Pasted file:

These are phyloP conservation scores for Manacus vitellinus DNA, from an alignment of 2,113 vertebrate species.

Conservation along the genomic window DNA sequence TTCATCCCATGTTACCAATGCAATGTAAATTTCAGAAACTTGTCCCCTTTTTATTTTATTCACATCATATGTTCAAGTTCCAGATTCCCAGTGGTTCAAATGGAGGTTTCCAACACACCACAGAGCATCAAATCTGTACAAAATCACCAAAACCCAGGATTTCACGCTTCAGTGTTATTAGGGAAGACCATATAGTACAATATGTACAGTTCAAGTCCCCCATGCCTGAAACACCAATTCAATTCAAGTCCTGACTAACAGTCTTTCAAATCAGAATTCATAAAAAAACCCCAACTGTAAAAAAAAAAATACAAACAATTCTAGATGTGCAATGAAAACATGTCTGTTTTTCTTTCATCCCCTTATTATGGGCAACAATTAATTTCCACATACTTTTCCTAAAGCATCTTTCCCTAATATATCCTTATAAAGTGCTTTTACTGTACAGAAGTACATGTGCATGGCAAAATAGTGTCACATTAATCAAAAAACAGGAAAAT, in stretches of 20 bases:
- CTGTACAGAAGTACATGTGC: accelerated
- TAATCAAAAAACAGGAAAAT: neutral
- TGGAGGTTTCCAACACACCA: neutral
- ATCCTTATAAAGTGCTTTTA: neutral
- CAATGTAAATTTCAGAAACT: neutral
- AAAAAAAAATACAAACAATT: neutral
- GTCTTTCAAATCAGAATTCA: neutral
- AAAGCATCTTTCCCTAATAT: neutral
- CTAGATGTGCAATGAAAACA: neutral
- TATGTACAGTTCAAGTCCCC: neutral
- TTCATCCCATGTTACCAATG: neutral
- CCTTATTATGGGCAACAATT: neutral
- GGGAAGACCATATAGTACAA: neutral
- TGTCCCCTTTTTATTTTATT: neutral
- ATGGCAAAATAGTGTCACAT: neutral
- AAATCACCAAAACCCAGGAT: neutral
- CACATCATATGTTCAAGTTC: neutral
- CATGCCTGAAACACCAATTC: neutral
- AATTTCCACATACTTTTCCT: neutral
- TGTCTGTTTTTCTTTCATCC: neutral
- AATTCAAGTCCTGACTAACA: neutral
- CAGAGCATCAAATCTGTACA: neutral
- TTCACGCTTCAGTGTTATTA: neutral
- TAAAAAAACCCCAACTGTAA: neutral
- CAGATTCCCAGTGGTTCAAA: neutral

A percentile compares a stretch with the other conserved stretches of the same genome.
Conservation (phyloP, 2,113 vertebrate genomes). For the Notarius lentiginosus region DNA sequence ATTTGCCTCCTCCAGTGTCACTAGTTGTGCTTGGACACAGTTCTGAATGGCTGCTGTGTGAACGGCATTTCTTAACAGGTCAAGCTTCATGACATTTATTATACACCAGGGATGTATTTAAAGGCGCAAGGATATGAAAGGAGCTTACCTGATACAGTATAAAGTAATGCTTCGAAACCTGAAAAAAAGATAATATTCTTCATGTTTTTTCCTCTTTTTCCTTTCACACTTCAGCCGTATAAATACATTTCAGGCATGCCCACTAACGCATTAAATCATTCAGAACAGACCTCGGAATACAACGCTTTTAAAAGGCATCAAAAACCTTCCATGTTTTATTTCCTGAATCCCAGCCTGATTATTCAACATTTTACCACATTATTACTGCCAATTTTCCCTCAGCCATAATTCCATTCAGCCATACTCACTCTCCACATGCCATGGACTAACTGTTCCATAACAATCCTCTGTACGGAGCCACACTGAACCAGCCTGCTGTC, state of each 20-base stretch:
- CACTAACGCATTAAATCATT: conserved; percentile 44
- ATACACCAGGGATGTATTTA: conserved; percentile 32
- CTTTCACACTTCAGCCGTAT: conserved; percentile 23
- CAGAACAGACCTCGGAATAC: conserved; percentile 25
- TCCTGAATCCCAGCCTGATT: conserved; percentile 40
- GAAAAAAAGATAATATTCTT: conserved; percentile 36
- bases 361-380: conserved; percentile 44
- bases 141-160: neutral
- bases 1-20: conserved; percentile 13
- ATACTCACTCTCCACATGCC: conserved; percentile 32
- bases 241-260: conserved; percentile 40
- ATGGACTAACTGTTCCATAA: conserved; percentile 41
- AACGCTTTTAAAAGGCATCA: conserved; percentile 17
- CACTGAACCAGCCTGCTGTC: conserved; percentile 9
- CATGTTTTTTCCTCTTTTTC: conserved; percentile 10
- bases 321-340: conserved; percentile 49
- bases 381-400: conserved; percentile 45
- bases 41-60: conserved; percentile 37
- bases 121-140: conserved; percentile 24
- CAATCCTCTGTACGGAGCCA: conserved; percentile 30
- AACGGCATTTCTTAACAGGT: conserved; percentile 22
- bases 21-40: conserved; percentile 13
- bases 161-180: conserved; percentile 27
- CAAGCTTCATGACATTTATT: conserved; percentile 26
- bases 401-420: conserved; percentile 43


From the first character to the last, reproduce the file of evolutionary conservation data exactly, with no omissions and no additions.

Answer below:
These are phyloP conservation scores for Manacus vitellinus DNA, from an alignment of 2,113 vertebrate species.

Conservation along the genomic window DNA sequence TTCATCCCATGTTACCAATGCAATGTAAATTTCAGAAACTTGTCCCCTTTTTATTTTATTCACATCATATGTTCAAGTTCCAGATTCCCAGTGGTTCAAATGGAGGTTTCCAACACACCACAGAGCATCAAATCTGTACAAAATCACCAAAACCCAGGATTTCACGCTTCAGTGTTATTAGGGAAGACCATATAGTACAATATGTACAGTTCAAGTCCCCCATGCCTGAAACACCAATTCAATTCAAGTCCTGACTAACAGTCTTTCAAATCAGAATTCATAAAAAAACCCCAACTGTAAAAAAAAAAATACAAACAATTCTAGATGTGCAATGAAAACATGTCTGTTTTTCTTTCATCCCCTTATTATGGGCAACAATTAATTTCCACATACTTTTCCTAAAGCATCTTTCCCTAATATATCCTTATAAAGTGCTTTTACTGTACAGAAGTACATGTGCATGGCAAAATAGTGTCACATTAATCAAAAAACAGGAAAAT, in stretches of 20 bases:
- CTGTACAGAAGTACATGTGC: accelerated
- TAATCAAAAAACAGGAAAAT: neutral
- TGGAGGTTTCCAACACACCA: neutral
- ATCCTTATAAAGTGCTTTTA: neutral
- CAATGTAAATTTCAGAAACT: neutral
- AAAAAAAAATACAAACAATT: neutral
- GTCTTTCAAATCAGAATTCA: neutral
- AAAGCATCTTTCCCTAATAT: neutral
- CTAGATGTGCAATGAAAACA: neutral
- TATGTACAGTTCAAGTCCCC: neutral
- TTCATCCCATGTTACCAATG: neutral
- CCTTATTATGGGCAACAATT: neutral
- GGGAAGACCATATAGTACAA: neutral
- TGTCCCCTTTTTATTTTATT: neutral
- ATGGCAAAATAGTGTCACAT: neutral
- AAATCACCAAAACCCAGGAT: neutral
- CACATCATATGTTCAAGTTC: neutral
- CATGCCTGAAACACCAATTC: neutral
- AATTTCCACATACTTTTCCT: neutral
- TGTCTGTTTTTCTTTCATCC: neutral
- AATTCAAGTCCTGACTAACA: neutral
- CAGAGCATCAAATCTGTACA: neutral
- TTCACGCTTCAGTGTTATTA: neutral
- TAAAAAAACCCCAACTGTAA: neutral
- CAGATTCCCAGTGGTTCAAA: neutral

A percentile compares a stretch with the other conserved stretches of the same genome.
Conservation (phyloP, 2,113 vertebrate genomes). For the Notarius lentiginosus region DNA sequence ATTTGCCTCCTCCAGTGTCACTAGTTGTGCTTGGACACAGTTCTGAATGGCTGCTGTGTGAACGGCATTTCTTAACAGGTCAAGCTTCATGACATTTATTATACACCAGGGATGTATTTAAAGGCGCAAGGATATGAAAGGAGCTTACCTGATACAGTATAAAGTAATGCTTCGAAACCTGAAAAAAAGATAATATTCTTCATGTTTTTTCCTCTTTTTCCTTTCACACTTCAGCCGTATAAATACATTTCAGGCATGCCCACTAACGCATTAAATCATTCAGAACAGACCTCGGAATACAACGCTTTTAAAAGGCATCAAAAACCTTCCATGTTTTATTTCCTGAATCCCAGCCTGATTATTCAACATTTTACCACATTATTACTGCCAATTTTCCCTCAGCCATAATTCCATTCAGCCATACTCACTCTCCACATGCCATGGACTAACTGTTCCATAACAATCCTCTGTACGGAGCCACACTGAACCAGCCTGCTGTC, state of each 20-base stretch:
- CACTAACGCATTAAATCATT: conserved; percentile 44
- ATACACCAGGGATGTATTTA: conserved; percentile 32
- CTTTCACACTTCAGCCGTAT: conserved; percentile 23
- CAGAACAGACCTCGGAATAC: conserved; percentile 25
- TCCTGAATCCCAGCCTGATT: conserved; percentile 40
- GAAAAAAAGATAATATTCTT: conserved; percentile 36
- bases 361-380: conserved; percentile 44
- bases 141-160: neutral
- bases 1-20: conserved; percentile 13
- ATACTCACTCTCCACATGCC: conserved; percentile 32
- bases 241-260: conserved; percentile 40
- ATGGACTAACTGTTCCATAA: conserved; percentile 41
- AACGCTTTTAAAAGGCATCA: conserved; percentile 17
- CACTGAACCAGCCTGCTGTC: conserved; percentile 9
- CATGTTTTTTCCTCTTTTTC: conserved; percentile 10
- bases 321-340: conserved; percentile 49
- bases 381-400: conserved; percentile 45
- bases 41-60: conserved; percentile 37
- bases 121-140: conserved; percentile 24
- CAATCCTCTGTACGGAGCCA: conserved; percentile 30
- AACGGCATTTCTTAACAGGT: conserved; percentile 22
- bases 21-40: conserved; percentile 13
- bases 161-180: conserved; percentile 27
- CAAGCTTCATGACATTTATT: conserved; percentile 26
- bases 401-420: conserved; percentile 43